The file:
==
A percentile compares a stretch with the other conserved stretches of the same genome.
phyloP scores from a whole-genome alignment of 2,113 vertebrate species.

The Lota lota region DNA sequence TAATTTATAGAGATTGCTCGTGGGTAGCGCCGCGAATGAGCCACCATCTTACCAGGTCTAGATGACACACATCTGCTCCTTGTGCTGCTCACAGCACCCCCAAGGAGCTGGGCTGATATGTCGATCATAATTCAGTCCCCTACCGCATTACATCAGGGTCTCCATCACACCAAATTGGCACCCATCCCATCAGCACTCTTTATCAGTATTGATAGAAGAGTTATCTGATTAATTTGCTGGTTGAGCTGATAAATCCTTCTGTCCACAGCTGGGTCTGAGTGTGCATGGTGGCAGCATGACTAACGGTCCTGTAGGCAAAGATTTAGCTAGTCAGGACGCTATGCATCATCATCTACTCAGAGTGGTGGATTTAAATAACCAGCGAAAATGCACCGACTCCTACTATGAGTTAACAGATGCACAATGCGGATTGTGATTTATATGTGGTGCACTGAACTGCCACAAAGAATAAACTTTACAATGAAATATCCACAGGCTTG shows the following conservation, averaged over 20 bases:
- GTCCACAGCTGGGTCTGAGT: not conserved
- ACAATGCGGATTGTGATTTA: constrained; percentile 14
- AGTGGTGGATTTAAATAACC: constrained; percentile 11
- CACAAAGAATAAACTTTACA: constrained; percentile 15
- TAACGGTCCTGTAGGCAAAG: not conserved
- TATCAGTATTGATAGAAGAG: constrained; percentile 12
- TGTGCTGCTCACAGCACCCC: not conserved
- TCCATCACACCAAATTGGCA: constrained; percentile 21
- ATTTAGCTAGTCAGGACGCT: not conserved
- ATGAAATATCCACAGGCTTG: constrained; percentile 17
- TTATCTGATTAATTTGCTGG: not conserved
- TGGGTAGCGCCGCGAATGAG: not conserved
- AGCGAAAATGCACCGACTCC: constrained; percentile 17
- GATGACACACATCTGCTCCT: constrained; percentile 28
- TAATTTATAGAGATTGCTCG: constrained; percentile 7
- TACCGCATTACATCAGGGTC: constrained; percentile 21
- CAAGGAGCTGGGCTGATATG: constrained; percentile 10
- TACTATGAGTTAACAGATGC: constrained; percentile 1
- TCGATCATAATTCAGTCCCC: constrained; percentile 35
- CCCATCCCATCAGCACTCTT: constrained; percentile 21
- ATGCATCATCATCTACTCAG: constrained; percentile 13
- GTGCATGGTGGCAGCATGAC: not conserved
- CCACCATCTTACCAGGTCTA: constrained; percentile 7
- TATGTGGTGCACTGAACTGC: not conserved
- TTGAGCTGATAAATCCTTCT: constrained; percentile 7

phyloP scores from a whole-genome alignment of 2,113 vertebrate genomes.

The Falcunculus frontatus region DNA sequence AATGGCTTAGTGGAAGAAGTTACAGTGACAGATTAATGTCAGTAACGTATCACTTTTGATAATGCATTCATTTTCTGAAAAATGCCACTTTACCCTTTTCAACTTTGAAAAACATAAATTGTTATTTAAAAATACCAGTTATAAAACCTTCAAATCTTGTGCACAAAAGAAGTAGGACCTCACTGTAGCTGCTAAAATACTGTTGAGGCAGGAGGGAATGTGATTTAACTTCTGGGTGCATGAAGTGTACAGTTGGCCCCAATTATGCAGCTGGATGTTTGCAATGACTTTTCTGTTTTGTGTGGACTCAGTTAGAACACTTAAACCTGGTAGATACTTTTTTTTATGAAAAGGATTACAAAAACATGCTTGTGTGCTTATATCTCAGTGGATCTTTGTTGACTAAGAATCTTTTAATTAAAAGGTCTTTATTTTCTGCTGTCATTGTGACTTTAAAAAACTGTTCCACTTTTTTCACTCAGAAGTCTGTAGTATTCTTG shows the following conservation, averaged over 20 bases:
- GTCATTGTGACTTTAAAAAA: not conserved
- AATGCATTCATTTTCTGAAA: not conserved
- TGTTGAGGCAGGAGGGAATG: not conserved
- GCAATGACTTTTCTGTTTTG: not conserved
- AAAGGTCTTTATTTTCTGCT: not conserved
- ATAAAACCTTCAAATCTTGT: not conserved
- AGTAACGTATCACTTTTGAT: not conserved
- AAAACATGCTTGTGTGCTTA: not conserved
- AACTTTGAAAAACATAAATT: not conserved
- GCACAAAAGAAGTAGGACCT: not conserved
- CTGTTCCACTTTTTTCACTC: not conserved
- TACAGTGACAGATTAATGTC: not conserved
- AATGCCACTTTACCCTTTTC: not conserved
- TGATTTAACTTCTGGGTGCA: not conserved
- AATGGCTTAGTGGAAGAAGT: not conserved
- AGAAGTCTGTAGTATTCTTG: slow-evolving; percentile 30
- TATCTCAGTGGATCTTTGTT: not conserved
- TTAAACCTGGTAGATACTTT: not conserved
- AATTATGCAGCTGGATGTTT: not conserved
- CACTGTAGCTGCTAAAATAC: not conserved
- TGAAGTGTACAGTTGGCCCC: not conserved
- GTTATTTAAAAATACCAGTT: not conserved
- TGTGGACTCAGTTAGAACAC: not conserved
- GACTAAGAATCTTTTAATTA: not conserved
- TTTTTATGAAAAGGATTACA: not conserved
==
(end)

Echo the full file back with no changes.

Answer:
A percentile compares a stretch with the other conserved stretches of the same genome.
phyloP scores from a whole-genome alignment of 2,113 vertebrate species.

The Lota lota region DNA sequence TAATTTATAGAGATTGCTCGTGGGTAGCGCCGCGAATGAGCCACCATCTTACCAGGTCTAGATGACACACATCTGCTCCTTGTGCTGCTCACAGCACCCCCAAGGAGCTGGGCTGATATGTCGATCATAATTCAGTCCCCTACCGCATTACATCAGGGTCTCCATCACACCAAATTGGCACCCATCCCATCAGCACTCTTTATCAGTATTGATAGAAGAGTTATCTGATTAATTTGCTGGTTGAGCTGATAAATCCTTCTGTCCACAGCTGGGTCTGAGTGTGCATGGTGGCAGCATGACTAACGGTCCTGTAGGCAAAGATTTAGCTAGTCAGGACGCTATGCATCATCATCTACTCAGAGTGGTGGATTTAAATAACCAGCGAAAATGCACCGACTCCTACTATGAGTTAACAGATGCACAATGCGGATTGTGATTTATATGTGGTGCACTGAACTGCCACAAAGAATAAACTTTACAATGAAATATCCACAGGCTTG shows the following conservation, averaged over 20 bases:
- GTCCACAGCTGGGTCTGAGT: not conserved
- ACAATGCGGATTGTGATTTA: constrained; percentile 14
- AGTGGTGGATTTAAATAACC: constrained; percentile 11
- CACAAAGAATAAACTTTACA: constrained; percentile 15
- TAACGGTCCTGTAGGCAAAG: not conserved
- TATCAGTATTGATAGAAGAG: constrained; percentile 12
- TGTGCTGCTCACAGCACCCC: not conserved
- TCCATCACACCAAATTGGCA: constrained; percentile 21
- ATTTAGCTAGTCAGGACGCT: not conserved
- ATGAAATATCCACAGGCTTG: constrained; percentile 17
- TTATCTGATTAATTTGCTGG: not conserved
- TGGGTAGCGCCGCGAATGAG: not conserved
- AGCGAAAATGCACCGACTCC: constrained; percentile 17
- GATGACACACATCTGCTCCT: constrained; percentile 28
- TAATTTATAGAGATTGCTCG: constrained; percentile 7
- TACCGCATTACATCAGGGTC: constrained; percentile 21
- CAAGGAGCTGGGCTGATATG: constrained; percentile 10
- TACTATGAGTTAACAGATGC: constrained; percentile 1
- TCGATCATAATTCAGTCCCC: constrained; percentile 35
- CCCATCCCATCAGCACTCTT: constrained; percentile 21
- ATGCATCATCATCTACTCAG: constrained; percentile 13
- GTGCATGGTGGCAGCATGAC: not conserved
- CCACCATCTTACCAGGTCTA: constrained; percentile 7
- TATGTGGTGCACTGAACTGC: not conserved
- TTGAGCTGATAAATCCTTCT: constrained; percentile 7

phyloP scores from a whole-genome alignment of 2,113 vertebrate genomes.

The Falcunculus frontatus region DNA sequence AATGGCTTAGTGGAAGAAGTTACAGTGACAGATTAATGTCAGTAACGTATCACTTTTGATAATGCATTCATTTTCTGAAAAATGCCACTTTACCCTTTTCAACTTTGAAAAACATAAATTGTTATTTAAAAATACCAGTTATAAAACCTTCAAATCTTGTGCACAAAAGAAGTAGGACCTCACTGTAGCTGCTAAAATACTGTTGAGGCAGGAGGGAATGTGATTTAACTTCTGGGTGCATGAAGTGTACAGTTGGCCCCAATTATGCAGCTGGATGTTTGCAATGACTTTTCTGTTTTGTGTGGACTCAGTTAGAACACTTAAACCTGGTAGATACTTTTTTTTATGAAAAGGATTACAAAAACATGCTTGTGTGCTTATATCTCAGTGGATCTTTGTTGACTAAGAATCTTTTAATTAAAAGGTCTTTATTTTCTGCTGTCATTGTGACTTTAAAAAACTGTTCCACTTTTTTCACTCAGAAGTCTGTAGTATTCTTG shows the following conservation, averaged over 20 bases:
- GTCATTGTGACTTTAAAAAA: not conserved
- AATGCATTCATTTTCTGAAA: not conserved
- TGTTGAGGCAGGAGGGAATG: not conserved
- GCAATGACTTTTCTGTTTTG: not conserved
- AAAGGTCTTTATTTTCTGCT: not conserved
- ATAAAACCTTCAAATCTTGT: not conserved
- AGTAACGTATCACTTTTGAT: not conserved
- AAAACATGCTTGTGTGCTTA: not conserved
- AACTTTGAAAAACATAAATT: not conserved
- GCACAAAAGAAGTAGGACCT: not conserved
- CTGTTCCACTTTTTTCACTC: not conserved
- TACAGTGACAGATTAATGTC: not conserved
- AATGCCACTTTACCCTTTTC: not conserved
- TGATTTAACTTCTGGGTGCA: not conserved
- AATGGCTTAGTGGAAGAAGT: not conserved
- AGAAGTCTGTAGTATTCTTG: slow-evolving; percentile 30
- TATCTCAGTGGATCTTTGTT: not conserved
- TTAAACCTGGTAGATACTTT: not conserved
- AATTATGCAGCTGGATGTTT: not conserved
- CACTGTAGCTGCTAAAATAC: not conserved
- TGAAGTGTACAGTTGGCCCC: not conserved
- GTTATTTAAAAATACCAGTT: not conserved
- TGTGGACTCAGTTAGAACAC: not conserved
- GACTAAGAATCTTTTAATTA: not conserved
- TTTTTATGAAAAGGATTACA: not conserved